In­tro­duc­ing cargo barges

The Myanmar Times - - Front Page - Ayenyein­win@mm­ AYE NYEIN WIN

The In­land Wa­ter Trans­port is about to start the first con­tainer barges to ferry goods from ports to in­dus­trial zones to re­lieve con­ges­tion.

IN a step de­signed both to re­duce trans­porta­tion costs and re­lieve con­ges­tion on the roads, In­land Wa­ter Trans­port (IWT) is about to in­tro­duce the first con­tainer barge to ferry goods from ports to in­dus­trial zones, with three ves­sels to be in­tro­duced each year for the next five years.

State-owned IWT’s man­ag­ing di­rec­tor U Zaw Win told The Myan­mar Times that the na­tion’s wa­ter­way fa­cil­i­ties will be up­graded to al­low the ves­sels to play a larger role in car­ry­ing trade.

IWT, which is part of the Min­istry of Trans­port and Com­mu­ni­ca­tion, signed an agree­ment to build the con­tainer buses with SA Marine Com­pany at the end of 2014 by ar­range­ment with the Ja­pan In­ter­na­tional Co­op­er­a­tion Agency (JICA).

The first 60-me­tre long, 15m wide con­tainer ship was built in Yangon, at Sin­malite dock in Ky­ee­myindaing town­ship, with ex­ten­sive use of Ja­panese tech­nol­ogy. It cost K440 mil­lion to build and can carry up to 22, 12m (40-foot) con­tain­ers.

“The project was com­pleted ear­lier this year. We did a 20-day round trip test run from Yangon to Semikhon Jetty in Man­dalay Re­gion in March, and a 28-day test run in June from Yangon to Man­dalay,” said U Zaw Win.

“We al­ready have two more wa­ter barge con­tain­ers, and plan to build three more each year over a five-year busi­ness plan. We will also build a pas­sen­ger ship and oil tankers, ei­ther with a gov­ern­ment grant or an Overseas De­vel­op­ment As­sis­tance loan,” he said.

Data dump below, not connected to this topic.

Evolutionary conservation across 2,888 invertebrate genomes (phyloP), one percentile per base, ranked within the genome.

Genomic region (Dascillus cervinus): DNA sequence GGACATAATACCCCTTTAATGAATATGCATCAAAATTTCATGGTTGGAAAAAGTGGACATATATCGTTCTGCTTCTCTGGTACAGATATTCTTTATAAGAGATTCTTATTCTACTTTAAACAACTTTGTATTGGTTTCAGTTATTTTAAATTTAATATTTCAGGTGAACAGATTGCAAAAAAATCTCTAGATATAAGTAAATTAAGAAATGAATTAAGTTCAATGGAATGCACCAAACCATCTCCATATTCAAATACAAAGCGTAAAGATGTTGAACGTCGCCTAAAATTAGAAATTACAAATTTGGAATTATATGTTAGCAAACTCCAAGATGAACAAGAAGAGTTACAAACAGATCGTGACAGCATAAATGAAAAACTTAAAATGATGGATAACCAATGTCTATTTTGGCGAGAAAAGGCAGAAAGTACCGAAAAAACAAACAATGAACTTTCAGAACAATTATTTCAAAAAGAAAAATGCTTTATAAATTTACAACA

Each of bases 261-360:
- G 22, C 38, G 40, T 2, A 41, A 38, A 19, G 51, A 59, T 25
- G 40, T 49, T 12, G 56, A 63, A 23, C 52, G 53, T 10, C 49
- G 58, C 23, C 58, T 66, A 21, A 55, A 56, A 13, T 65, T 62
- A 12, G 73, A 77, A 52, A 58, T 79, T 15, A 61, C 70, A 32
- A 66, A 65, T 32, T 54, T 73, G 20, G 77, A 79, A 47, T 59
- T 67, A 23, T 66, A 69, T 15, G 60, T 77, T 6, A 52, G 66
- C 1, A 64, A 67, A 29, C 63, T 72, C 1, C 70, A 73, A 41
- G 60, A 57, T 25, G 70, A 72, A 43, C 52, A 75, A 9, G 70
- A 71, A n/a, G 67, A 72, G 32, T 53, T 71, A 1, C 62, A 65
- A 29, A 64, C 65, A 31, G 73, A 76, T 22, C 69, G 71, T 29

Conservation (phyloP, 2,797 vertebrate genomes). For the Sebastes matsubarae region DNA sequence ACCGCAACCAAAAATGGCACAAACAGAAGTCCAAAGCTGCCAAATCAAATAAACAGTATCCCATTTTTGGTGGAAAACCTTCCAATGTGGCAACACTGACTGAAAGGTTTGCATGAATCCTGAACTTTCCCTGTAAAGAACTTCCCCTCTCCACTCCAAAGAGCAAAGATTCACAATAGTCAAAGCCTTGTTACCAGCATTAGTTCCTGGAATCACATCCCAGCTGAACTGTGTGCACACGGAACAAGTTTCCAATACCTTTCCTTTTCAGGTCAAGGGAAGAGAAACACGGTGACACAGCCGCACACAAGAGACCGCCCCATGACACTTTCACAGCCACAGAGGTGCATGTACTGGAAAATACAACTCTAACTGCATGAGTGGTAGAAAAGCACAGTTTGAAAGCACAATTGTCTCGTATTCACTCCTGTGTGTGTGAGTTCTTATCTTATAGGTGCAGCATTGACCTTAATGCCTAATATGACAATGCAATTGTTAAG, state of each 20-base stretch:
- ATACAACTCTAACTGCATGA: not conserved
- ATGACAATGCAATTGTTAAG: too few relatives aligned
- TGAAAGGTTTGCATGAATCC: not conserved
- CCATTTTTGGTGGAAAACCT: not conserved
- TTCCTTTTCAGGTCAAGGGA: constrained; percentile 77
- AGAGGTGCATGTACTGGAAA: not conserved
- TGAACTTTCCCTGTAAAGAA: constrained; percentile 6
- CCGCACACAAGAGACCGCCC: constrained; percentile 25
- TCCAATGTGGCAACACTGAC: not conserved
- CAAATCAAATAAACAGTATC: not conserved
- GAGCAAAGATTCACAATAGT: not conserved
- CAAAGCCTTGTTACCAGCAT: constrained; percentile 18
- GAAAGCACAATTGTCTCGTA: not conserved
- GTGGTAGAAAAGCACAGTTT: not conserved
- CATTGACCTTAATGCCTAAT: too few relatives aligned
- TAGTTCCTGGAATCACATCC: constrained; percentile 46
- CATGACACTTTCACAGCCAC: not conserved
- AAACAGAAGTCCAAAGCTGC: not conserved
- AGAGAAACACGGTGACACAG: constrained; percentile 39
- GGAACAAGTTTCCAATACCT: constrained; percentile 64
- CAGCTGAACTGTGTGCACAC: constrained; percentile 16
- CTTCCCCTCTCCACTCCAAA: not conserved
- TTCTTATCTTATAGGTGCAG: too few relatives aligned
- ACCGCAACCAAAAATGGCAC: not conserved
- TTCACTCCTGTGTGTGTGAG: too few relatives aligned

“We can’t yet use the con­tainer barges for long trips be­cause jetty fa­cil­i­ties are in­ad­e­quate. The main wa­ter­courses, the Aye­yarwady and Chind­win rivers, will need ex­ten­sive up­grad­ing and main­te­nance.

Mean­while, the ves­sels will be used to trans­port goods from Asia World or Bo­tah­taung port ter­mi­nal to Shwe Pyithar in­dus­trial zone.

“This will take a lot of trucks off the road as well as re­duc­ing trans­porta­tion costs,” U Zaw Win said.

Yangon Re­gion gov­ern­ment is also plan­ning to de­velop wa­ter trans­porta­tion in­fra­struc­ture and lo­gis­tics.

“The next step is to im­prove the links from the jetty to rail and bus sta­tions to re­duce costs still fur­ther,” U Zaw Win said, adding that wa­ter trans­porta­tion will cost around one-fifth of the cost of road trans­porta­tion, once the up­graded fa­cil­i­ties are in place.

“At the mo­ment, IWT can­not of­fer a good ser­vice to pas­sen­gers ei­ther,” he said.

Most pas­sen­gers, faced with the prospect of rid­ing on un­com­fort­able goods ves­sels, pre­fer to go by road.

“First, we will change the sys­tem and run sep­a­rate ser­vices for pas­sen­gers and goods,” said U Zaw Win.

IWT op­er­ates 170 pow­ered ves­sels, in­clud­ing pas­sen­ger-cum-cargo boats, cargo ships, barges, wa­ter ten­ders, tugs, oil tankers and other boats, as well as 123 non-pow­ered cargo barges, seven oil barges and 30 sta­tion pon­toons.

Rice trader U Nay Lin Zin wel­comed the news. “Frankly speak­ing, the jet­ties have not re­ally been im­proved for the last 30 or 40 years,” he said.

Some jet­ties have no space to rest bags of rice, he said, not­ing that costs are also a ma­jor prob­lem. It costs K300 to ship a bag of rice from Myaung Mya in Aye­yarwady Re­gion to Yangon, but labour charges at Yangon port are K150 per bag and to take each bag of rice from the jetty into stor­age in Hlaing thar­yar town­ship costs another K250 to K300, he said.

“If the gov­ern­ment could pro­vide us with an in­ter­change sys­tem by con­nect­ing the jet­ties with a rail­way to all des­ti­na­tions it would be much more con­ve­nient.”

Photo: Zarni Phyo

Sacks of ce­ment are un­loaded from a ship.

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